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Posts Tagged ‘C.S. Lewis

“Perhaps home is not a place but simply an irrevocable condition”*…

 

The idea that American life is increasingly transient and uprooted is a myth: people are moving less, but worrying more.

In 1971, the great Carole King sang: ‘So far away/ Doesn’t anyone stay in one place anymore?’ Thirty years later, the editors of The New York Times explained that families in the United States are changing because of ‘the ever-growing mobility of Americans’. And in 2010, a psychologist argued that ‘an increased rate of residential mobility played a role in the historical shift’ toward individualism. It’s a common US lament that human bonds are fraying because people are moving around more and more. Americans fear the fracturing of communities that constant moving seems to bring.

Yet when King sang, Americans had been moving around less and less for generations. That decline was even more obvious when the Times editorial appeared in 2001, and it has continued to decline through the 2010s. The increasingly mobile US is a myth that refuses to move on…

More on this widespread misapprehension– and what it means– in “The great settling down.”

* James Baldwin, Giovanni’s Room

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As we tend the roots we’ve put down, we might recall that it was on this date in 1963 that we lost two greats of imaginative literature:

C.S. Lewis, the novelist The Chronicles of Narnia, The Screwtape Letters, and others), poet, academic, medievalist, literary critic, essayist, lay theologian, broadcaster, lecturer, and Christian apologist (Mere Christianity).

And Aldous Huxley, the writer, novelist, philosopher best remembered for Brave New World.

Neither passing was much remarked at the time, as they happened on the same day as the assassination of President John F. Kennedy.

 

The Groves of Academe…

It’s that time of year- graduation season.  So, from our friends at Good, a look back at what college graduates will remember, and a peek forward to what those escaping high school can expect:  “The Top 10 Oddest College Courses that $50,000 Can Buy.”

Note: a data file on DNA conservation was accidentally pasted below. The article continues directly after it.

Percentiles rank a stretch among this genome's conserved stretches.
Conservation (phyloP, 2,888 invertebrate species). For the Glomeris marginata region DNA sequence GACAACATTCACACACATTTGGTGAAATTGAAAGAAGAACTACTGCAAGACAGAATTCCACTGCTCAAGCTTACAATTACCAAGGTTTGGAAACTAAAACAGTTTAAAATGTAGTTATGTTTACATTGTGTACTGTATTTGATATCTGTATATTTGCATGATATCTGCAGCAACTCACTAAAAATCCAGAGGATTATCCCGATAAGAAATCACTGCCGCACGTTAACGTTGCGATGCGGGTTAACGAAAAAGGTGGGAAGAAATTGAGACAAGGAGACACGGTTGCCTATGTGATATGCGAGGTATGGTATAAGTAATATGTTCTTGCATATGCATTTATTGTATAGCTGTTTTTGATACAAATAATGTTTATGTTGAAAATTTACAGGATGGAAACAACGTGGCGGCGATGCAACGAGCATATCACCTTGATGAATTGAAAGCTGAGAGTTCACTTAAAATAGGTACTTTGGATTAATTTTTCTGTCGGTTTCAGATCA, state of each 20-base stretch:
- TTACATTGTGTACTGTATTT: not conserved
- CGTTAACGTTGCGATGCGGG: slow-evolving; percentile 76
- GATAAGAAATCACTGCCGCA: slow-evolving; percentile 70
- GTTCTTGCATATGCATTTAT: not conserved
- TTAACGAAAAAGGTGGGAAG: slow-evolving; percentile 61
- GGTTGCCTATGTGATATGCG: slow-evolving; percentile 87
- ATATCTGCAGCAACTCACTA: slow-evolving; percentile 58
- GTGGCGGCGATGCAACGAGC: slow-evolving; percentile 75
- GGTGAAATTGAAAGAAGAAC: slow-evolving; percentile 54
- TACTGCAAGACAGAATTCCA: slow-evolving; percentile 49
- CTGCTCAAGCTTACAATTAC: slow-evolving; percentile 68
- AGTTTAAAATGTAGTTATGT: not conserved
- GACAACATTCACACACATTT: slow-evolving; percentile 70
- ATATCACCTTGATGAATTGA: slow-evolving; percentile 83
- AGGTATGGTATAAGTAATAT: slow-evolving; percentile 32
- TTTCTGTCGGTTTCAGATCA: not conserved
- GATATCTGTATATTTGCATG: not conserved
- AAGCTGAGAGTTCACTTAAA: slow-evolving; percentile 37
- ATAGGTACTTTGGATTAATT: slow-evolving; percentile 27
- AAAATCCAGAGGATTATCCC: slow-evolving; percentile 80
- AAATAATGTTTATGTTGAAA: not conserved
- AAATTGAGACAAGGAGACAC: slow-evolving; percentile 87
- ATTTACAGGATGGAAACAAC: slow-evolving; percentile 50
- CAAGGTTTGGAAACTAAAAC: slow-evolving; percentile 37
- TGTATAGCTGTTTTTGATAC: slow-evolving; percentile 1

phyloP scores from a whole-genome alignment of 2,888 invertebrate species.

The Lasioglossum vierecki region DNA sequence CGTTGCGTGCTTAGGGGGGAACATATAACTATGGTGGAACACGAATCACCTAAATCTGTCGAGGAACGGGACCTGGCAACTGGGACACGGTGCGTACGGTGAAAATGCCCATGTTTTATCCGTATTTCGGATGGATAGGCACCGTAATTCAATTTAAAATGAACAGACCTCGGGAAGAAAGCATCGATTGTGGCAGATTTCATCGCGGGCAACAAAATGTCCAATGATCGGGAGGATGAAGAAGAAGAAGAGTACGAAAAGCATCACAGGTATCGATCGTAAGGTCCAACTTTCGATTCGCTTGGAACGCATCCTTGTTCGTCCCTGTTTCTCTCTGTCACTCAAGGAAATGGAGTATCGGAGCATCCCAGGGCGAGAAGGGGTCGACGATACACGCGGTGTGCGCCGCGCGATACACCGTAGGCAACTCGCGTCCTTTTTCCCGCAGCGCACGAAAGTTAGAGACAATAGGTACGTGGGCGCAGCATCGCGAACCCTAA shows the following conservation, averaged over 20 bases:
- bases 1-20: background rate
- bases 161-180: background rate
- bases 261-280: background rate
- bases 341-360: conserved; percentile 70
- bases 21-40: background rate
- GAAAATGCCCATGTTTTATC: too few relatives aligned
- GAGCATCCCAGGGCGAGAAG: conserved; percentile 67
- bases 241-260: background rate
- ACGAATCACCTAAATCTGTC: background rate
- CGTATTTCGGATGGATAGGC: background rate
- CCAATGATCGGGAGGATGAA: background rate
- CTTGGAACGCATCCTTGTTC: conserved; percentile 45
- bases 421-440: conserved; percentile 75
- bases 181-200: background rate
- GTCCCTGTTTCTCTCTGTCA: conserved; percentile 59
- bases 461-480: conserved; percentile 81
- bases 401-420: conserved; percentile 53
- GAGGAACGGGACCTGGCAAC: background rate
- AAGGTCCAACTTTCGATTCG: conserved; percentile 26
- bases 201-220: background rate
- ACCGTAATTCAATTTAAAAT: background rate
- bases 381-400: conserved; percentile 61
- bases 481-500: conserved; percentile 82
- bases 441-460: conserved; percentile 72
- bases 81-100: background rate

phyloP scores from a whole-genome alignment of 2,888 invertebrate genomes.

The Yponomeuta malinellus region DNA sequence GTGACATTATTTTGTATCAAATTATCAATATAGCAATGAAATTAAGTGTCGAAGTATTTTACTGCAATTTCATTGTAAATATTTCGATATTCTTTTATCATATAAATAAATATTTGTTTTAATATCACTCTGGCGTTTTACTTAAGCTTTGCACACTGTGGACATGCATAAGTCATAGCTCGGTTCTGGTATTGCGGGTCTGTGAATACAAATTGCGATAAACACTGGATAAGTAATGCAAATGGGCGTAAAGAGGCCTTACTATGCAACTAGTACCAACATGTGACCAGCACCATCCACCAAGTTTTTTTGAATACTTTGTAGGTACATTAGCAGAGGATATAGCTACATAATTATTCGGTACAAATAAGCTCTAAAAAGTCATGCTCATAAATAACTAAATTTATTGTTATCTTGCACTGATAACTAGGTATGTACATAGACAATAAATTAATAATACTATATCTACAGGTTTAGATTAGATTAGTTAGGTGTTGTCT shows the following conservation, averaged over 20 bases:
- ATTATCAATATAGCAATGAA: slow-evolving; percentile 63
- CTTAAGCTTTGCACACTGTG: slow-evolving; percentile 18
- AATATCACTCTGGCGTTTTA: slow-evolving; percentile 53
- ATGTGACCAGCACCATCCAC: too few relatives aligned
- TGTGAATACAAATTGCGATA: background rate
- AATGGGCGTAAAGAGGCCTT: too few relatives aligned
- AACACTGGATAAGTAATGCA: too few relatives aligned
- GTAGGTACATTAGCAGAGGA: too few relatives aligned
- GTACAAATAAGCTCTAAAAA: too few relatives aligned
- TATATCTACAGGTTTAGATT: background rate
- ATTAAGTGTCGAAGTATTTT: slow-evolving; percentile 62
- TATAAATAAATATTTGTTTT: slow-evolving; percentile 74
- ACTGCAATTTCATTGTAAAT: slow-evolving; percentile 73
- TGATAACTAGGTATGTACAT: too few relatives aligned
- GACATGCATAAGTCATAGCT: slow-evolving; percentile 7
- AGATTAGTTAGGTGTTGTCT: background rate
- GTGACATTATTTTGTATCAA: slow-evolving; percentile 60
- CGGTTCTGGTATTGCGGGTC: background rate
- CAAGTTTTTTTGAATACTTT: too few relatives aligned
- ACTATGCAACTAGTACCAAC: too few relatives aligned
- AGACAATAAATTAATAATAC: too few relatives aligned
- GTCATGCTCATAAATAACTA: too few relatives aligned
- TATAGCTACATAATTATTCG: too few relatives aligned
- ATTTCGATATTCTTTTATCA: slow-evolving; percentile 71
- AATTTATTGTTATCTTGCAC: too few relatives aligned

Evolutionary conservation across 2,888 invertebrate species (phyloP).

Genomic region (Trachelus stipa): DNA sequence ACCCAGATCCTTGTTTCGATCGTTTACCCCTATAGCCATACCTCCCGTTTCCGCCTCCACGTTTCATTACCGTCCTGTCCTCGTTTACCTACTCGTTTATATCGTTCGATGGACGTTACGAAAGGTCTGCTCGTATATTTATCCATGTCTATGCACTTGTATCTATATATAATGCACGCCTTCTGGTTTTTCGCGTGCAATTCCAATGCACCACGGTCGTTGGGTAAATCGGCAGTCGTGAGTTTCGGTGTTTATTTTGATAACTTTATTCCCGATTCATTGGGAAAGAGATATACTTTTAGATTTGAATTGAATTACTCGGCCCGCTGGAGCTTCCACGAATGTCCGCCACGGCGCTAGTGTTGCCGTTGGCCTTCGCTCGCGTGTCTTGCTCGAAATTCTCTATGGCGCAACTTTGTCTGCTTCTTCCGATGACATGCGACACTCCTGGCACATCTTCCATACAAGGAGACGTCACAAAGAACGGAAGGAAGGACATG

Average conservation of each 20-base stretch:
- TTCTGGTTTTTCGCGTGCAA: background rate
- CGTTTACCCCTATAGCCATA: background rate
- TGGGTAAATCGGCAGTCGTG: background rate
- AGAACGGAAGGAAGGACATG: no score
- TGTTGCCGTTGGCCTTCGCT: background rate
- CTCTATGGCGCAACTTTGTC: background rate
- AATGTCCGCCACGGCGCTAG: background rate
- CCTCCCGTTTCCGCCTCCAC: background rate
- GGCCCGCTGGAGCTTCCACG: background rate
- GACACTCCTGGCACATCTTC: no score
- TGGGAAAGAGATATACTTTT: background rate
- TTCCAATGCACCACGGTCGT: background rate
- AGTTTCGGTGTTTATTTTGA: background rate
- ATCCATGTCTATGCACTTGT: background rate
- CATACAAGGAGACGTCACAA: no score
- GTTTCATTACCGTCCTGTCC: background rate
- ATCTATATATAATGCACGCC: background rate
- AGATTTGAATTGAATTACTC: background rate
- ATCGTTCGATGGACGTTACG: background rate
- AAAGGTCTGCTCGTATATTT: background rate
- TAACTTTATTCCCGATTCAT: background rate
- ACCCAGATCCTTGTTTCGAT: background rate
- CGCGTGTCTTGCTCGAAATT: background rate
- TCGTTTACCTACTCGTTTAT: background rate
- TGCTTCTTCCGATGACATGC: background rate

Beyond Narnia: The Political Theory and Writings of C.S. Lewis
Offered by Brown University (Providence, Rhode Island)
Annual cost of tuition and fees: $52,030
Photo (cc) by Flickr user menj

More provocative pedagogy at “The Top 10 Oddest College Courses that $50,000 Can Buy.”

As we sharpen our pencils, we might recall that it was on this date in 1839 that Chinese authorities led by Lin Zexu destroyed 1.2 million kg of opium confiscated from British merchants in Canton.  Sino-British trade had been brisk since 1756.  Initially the trade was an exchange of British silver for Chinese luxury goods; but this generated a trade imbalance that the British addressed by beginning, in the 1780’s to substitute opium (harvested in India) for silver.  While opium had some documented medical uses, the primarily application was “recreational”– and it proved very popular indeed.  Imports of the narcotic exploded.  In the 1830’s the British East India Company’s monopoly on Chinese trade was ended, and Americans began to import cheaper Turkish opium to compete with the British.  Use in China grew even more widespread… and the problem that it created became undeniable.  In 1839, the Daoguang Emperor appointed Lin Zexu governor of Canton, charging him with ending the opium trade… and so it was that the First Opium War was begun.

The Chinese underestimated Britain’s commitment to its merchants– and its newly-strengthened military and naval power.  The War ended In 1842 with the Treaty of Nanking, the first of what the Chinese called “the unequal treaties,” which granted an indemnity to Britain, opened five “treaty [free, for the British] ports,” and the ceded of Hong Kong Island to the Crown.  But even these concessions failed to satisfy the British appetite for trade; the Second Opium War began in 1856.

HMS Nemesis destroying Chinese junks during the First Opium War (source)

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